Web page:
Georgetown University’s Newspaper of Record since 1920

The Hoya

Georgetown University’s Newspaper of Record since 1920

The Hoya

Georgetown University’s Newspaper of Record since 1920

The Hoya

Roar! Chinatown’s Annual New Year Parade Offers Fiery Performances Amid Rich Cultural History

Elizabethe Bogrette/The Hoya

Stretching over seven blocks in the Chinatown area of Washington, D.C., this year’s Chinese Lunar New Year parade, held Feb. 11, featured fiery performances from community organizations and commemorative speeches from prominent international leaders. 

The parade, co-sponsored by the Chinese Consolidated Benevolent Association of Washington, DC (CCBA) and the D.C. Mayor’s Office on Asian and Pacific Islander Affairs (MOAPIA), celebrated the Year of the Dragon in the Chinese calendar. A multitude of performers graced H Street over the span of a few hours, ranging from lion and dragon dance troupes to pageant queens. 

As a holiday, Lunar New Year originally derives from rituals in Confucianism, Buddhism and Taoism, as well as a variety of ancient folk stories. This year, 4722 in the Chinese calendar, is the Year of the Dragon: the fifth animal in a 12-year cycle of Chinese zodiac signs which often signals themes of strength, independence and good luck in the new year. 

The brightly-colored, spirited performers celebrate a larger theme — not just of the new year, but of upholding the centuries of rich tradition that has culminated into just one day. According to the CCBA, this parade has been a staple of Chinatown for over 65 years, with people hailing from all different backgrounds to attend. Since the 1950s, rain or shine, the parade has occurred annually. It started small, but now it is clear how much of an imprint this festival has made by the tens of thousands of people returning this year.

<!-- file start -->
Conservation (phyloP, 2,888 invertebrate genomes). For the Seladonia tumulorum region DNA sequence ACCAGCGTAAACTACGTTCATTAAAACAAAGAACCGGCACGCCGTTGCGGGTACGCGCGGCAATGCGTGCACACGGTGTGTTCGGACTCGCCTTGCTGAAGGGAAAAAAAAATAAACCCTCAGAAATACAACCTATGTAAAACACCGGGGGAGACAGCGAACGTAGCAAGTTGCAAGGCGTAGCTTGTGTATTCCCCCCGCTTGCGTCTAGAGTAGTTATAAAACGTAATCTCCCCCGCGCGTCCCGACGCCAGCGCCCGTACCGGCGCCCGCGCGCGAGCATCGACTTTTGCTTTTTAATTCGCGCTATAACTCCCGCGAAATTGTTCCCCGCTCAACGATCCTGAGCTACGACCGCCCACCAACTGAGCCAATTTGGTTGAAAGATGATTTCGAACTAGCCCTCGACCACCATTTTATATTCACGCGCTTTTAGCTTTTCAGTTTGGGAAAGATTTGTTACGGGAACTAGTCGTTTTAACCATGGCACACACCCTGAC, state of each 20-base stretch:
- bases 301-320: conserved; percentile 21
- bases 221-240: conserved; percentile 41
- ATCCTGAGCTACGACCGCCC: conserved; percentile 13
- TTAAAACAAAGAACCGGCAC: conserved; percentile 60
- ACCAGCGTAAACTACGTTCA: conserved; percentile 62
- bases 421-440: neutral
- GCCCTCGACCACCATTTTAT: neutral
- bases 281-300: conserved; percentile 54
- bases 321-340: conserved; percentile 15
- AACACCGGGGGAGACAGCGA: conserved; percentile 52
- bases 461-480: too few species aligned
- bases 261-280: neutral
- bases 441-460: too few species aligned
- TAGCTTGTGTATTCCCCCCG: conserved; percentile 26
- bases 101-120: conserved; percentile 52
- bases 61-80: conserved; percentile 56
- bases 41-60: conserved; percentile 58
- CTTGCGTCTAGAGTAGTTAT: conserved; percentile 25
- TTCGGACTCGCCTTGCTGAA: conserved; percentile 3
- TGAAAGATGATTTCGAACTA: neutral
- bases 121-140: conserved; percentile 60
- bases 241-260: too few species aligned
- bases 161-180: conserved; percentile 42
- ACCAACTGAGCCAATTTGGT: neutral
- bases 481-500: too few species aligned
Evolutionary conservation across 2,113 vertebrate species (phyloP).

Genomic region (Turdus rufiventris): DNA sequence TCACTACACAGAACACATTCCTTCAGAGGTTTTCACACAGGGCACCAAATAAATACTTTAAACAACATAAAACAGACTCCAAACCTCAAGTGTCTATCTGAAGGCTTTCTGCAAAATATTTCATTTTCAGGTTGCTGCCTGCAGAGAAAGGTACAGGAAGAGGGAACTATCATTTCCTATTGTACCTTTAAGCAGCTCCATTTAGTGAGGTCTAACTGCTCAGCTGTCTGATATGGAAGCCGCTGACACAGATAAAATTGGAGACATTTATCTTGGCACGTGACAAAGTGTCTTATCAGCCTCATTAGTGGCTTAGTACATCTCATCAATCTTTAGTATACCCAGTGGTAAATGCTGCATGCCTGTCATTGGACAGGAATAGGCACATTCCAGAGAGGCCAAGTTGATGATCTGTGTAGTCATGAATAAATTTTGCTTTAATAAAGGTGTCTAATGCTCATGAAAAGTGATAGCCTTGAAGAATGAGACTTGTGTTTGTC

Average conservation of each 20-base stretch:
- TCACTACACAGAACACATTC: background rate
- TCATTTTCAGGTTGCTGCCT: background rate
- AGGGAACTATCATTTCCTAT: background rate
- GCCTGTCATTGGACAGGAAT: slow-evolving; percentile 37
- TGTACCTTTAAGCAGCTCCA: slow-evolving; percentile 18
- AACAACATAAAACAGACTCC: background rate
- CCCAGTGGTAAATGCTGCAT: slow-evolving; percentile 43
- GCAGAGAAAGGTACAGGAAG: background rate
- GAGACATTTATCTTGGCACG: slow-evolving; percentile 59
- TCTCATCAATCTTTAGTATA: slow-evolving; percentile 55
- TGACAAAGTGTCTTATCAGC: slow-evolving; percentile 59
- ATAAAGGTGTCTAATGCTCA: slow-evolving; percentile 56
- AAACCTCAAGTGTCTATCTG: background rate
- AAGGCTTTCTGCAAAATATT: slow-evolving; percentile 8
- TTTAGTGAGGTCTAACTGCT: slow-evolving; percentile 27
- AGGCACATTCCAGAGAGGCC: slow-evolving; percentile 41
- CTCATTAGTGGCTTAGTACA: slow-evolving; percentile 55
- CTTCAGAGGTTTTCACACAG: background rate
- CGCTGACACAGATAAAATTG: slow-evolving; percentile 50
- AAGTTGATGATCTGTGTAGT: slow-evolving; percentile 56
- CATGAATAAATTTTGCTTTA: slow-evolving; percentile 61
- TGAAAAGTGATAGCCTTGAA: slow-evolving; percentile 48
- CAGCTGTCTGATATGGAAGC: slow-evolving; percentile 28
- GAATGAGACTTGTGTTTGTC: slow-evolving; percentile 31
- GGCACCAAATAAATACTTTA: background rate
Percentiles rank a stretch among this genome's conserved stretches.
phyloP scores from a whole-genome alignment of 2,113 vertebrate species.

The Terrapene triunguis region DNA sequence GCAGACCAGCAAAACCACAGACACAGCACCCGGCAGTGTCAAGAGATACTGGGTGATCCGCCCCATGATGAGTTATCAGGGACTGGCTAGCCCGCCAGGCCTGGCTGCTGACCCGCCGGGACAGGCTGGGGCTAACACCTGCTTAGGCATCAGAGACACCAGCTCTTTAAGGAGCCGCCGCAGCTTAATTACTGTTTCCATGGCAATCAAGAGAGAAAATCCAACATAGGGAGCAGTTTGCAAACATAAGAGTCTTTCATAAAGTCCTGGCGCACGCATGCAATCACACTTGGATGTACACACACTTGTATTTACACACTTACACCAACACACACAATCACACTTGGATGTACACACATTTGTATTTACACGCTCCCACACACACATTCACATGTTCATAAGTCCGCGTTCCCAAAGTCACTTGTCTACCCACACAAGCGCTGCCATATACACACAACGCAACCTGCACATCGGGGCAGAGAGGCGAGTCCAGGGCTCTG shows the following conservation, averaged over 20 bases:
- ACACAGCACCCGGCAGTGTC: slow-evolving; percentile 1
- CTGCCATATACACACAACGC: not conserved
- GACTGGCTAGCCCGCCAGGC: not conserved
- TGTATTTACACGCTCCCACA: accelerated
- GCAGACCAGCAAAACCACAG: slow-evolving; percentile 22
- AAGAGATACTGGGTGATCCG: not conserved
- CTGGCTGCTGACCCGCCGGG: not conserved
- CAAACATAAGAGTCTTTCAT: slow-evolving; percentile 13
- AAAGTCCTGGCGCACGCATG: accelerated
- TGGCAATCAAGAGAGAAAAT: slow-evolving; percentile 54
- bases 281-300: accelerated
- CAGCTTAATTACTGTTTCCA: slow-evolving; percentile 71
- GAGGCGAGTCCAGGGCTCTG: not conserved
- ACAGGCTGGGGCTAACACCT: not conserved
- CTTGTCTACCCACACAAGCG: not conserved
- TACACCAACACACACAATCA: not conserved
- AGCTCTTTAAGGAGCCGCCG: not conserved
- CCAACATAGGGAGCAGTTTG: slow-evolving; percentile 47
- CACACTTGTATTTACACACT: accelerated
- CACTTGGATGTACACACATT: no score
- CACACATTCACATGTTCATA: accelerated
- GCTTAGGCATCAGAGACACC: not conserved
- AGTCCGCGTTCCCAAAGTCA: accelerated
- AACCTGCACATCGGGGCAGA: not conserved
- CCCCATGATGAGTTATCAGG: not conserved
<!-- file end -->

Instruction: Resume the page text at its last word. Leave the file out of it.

Both the parade and the people involved with it have developed an extensive history, and the festival, for some, has become a tradition handed down from generation to generation.

“One of the things I enjoy most about the parade is the history of my family being a part of it,” Jack Lee, a former member of the Chinese Youth Club (CYC), explained in an interview published by the CCBA. Lee’s father was previously a drummer for the CYC, which originally promoted him to join the festivities. Now, both of his sons are carrying on the family legacy as part of the CYC dance troupe.

Harry Guey-Lee, another member of the CYC, spoke passionately about his own history in an interview with the Washington Post.

“We care about the little bit of connection we still have to our past and our parents and the cultural traditions that are part of Chinese culture,” Guey-Lee told the Post.

It is these traditions that keep the parade so popular, as those with connections to it continue to make the pilgrimage to Chinatown year after year. The parade itself has been able to accomplish a rare feat: keeping the original sanctity of the Lunar New Year while still embracing the novelties of today’s organizations. 

Wally Lee, former CCBA Chairman, explained that the parade is for the benefit of all D.C. communities.

“This is our way of showing inclusivity, not just to Chinese in the area, but to all ethnicities as well,” Lee explained in his CCBA interview. 

His words were increasingly evident as swarms of people arrived at 6th and H streets on the morning of the event, some who had been involved for years and others attending for the first time. 

Among the latter was Evan Young, a student at the University of Maryland, who attended for the first time this year. 

“It was honestly just really cool to watch,” Young said. “It felt like something that we were all experiencing together, as human beings.”

The parade also boosted international recognition as representatives from the District, Taiwan and the People’s Republic of China appeared on stage to make their remarks on the sacred day. 

This year’s parade continued its legacy of excellence and tradition onward into the Year of the Dragon. With such a rich history of both the event itself and the participants, the celebration of good luck in the new year has made its impact on the D.C. area. Although festivals take place worldwide, it is incredibly special to share in the celebration with the vibrant community of D.C.’s Chinatown.

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